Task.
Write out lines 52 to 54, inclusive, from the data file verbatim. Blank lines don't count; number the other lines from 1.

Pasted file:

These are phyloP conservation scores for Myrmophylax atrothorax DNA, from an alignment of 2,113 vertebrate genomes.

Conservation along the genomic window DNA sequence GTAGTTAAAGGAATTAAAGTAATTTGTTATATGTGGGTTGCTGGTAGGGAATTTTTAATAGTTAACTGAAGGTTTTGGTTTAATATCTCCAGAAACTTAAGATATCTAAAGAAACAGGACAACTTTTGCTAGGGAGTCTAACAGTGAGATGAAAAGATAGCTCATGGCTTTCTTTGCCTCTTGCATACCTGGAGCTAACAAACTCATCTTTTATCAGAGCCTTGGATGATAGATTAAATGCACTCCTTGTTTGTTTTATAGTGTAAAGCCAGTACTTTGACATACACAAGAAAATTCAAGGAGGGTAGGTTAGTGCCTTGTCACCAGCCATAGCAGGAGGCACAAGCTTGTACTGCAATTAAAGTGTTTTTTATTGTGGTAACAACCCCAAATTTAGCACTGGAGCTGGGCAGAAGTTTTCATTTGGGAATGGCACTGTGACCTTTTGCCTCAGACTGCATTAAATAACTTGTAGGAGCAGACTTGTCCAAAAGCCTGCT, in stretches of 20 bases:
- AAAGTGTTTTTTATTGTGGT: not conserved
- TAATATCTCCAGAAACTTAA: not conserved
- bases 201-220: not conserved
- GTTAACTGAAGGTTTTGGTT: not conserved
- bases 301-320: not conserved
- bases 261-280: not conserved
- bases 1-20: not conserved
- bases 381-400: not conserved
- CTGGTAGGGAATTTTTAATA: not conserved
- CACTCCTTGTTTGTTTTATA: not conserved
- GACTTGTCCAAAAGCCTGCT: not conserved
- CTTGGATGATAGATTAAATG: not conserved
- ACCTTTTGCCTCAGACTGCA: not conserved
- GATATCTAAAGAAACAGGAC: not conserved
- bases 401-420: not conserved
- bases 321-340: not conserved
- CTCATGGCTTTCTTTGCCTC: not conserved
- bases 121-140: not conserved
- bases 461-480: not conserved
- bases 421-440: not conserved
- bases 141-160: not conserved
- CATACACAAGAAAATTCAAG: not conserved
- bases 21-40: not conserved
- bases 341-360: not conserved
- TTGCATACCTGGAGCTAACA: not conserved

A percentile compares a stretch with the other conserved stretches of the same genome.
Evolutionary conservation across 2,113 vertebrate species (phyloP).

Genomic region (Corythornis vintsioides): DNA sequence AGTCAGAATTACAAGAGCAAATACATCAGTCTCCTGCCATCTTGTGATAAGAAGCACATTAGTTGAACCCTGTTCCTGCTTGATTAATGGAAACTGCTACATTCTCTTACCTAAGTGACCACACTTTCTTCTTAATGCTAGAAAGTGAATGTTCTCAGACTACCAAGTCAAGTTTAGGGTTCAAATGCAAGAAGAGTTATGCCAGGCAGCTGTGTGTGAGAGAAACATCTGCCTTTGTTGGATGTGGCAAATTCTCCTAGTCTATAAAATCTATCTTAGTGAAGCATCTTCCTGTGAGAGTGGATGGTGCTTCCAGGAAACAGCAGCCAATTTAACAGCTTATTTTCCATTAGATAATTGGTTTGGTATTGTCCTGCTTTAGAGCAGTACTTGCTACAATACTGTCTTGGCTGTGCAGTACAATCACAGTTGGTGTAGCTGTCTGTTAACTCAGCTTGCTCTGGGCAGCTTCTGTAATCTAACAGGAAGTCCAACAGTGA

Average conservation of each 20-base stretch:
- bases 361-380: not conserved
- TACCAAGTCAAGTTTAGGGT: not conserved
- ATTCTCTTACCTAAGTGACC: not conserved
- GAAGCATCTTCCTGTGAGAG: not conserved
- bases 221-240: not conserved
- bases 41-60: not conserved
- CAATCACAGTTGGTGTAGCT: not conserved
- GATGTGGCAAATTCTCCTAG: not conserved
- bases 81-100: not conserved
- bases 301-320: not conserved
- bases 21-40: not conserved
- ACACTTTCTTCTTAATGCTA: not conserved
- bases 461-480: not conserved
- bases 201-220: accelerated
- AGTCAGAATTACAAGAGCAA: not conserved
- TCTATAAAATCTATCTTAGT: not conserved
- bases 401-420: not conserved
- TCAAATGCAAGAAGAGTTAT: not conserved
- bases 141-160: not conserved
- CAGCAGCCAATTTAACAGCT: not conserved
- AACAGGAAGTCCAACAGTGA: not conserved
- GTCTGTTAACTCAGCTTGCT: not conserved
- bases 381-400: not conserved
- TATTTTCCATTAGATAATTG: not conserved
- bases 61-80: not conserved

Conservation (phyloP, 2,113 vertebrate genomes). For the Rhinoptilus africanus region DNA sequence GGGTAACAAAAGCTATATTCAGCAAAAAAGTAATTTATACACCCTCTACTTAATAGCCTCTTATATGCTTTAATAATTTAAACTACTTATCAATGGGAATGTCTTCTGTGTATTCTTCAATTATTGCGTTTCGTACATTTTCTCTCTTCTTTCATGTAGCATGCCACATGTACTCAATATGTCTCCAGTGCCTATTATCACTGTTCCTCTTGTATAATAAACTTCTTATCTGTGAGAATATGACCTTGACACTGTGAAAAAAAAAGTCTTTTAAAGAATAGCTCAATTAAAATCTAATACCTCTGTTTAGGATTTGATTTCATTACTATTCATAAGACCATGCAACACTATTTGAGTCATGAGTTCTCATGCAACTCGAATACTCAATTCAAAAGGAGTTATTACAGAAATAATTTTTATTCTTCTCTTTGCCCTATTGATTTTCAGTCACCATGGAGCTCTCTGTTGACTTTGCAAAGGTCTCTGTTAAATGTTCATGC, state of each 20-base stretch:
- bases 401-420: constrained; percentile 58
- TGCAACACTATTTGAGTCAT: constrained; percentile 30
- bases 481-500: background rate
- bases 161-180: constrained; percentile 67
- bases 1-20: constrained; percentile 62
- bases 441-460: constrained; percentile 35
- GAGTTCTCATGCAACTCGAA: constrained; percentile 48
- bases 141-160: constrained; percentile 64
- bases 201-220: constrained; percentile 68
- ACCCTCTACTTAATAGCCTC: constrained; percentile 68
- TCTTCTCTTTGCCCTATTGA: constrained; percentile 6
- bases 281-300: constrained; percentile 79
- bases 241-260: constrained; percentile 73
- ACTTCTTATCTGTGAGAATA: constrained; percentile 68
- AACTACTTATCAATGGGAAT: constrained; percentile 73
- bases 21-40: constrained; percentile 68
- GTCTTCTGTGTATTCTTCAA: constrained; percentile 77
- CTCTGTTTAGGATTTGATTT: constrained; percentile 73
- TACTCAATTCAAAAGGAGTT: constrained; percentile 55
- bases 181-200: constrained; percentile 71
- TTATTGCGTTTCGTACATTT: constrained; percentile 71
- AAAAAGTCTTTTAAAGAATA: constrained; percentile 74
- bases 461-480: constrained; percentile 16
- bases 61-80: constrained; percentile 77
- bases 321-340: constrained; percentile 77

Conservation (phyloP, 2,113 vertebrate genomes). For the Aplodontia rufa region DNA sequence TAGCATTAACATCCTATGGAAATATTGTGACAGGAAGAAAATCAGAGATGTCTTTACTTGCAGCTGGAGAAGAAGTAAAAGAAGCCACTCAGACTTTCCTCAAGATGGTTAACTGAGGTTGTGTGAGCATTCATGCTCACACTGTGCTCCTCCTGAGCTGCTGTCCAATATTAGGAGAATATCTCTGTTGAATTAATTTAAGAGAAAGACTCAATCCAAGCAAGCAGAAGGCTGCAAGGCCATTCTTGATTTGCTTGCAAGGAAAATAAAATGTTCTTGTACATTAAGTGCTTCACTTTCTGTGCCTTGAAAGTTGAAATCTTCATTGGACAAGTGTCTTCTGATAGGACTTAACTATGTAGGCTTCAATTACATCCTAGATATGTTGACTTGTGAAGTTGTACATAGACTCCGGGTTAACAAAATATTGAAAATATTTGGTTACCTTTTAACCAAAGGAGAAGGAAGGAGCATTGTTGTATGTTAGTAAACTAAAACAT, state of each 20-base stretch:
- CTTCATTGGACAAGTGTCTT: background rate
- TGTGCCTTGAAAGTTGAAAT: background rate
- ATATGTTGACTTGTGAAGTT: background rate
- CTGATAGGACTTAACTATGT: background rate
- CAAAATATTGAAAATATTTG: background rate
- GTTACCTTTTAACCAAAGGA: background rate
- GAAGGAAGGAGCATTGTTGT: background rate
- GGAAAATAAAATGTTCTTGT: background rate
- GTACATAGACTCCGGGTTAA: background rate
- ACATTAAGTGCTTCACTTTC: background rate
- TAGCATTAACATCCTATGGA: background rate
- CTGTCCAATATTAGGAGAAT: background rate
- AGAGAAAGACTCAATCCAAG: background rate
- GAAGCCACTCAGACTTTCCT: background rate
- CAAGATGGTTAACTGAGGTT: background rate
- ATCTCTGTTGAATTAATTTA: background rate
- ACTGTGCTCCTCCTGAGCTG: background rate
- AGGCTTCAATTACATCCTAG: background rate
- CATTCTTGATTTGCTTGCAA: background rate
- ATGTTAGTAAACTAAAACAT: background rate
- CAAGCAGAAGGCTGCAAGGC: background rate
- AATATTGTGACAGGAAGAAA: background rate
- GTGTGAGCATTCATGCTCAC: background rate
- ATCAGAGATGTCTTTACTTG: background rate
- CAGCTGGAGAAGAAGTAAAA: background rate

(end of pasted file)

- AACAGGAAGTCCAACAGTGA: not conserved
- GTCTGTTAACTCAGCTTGCT: not conserved
- bases 381-400: not conserved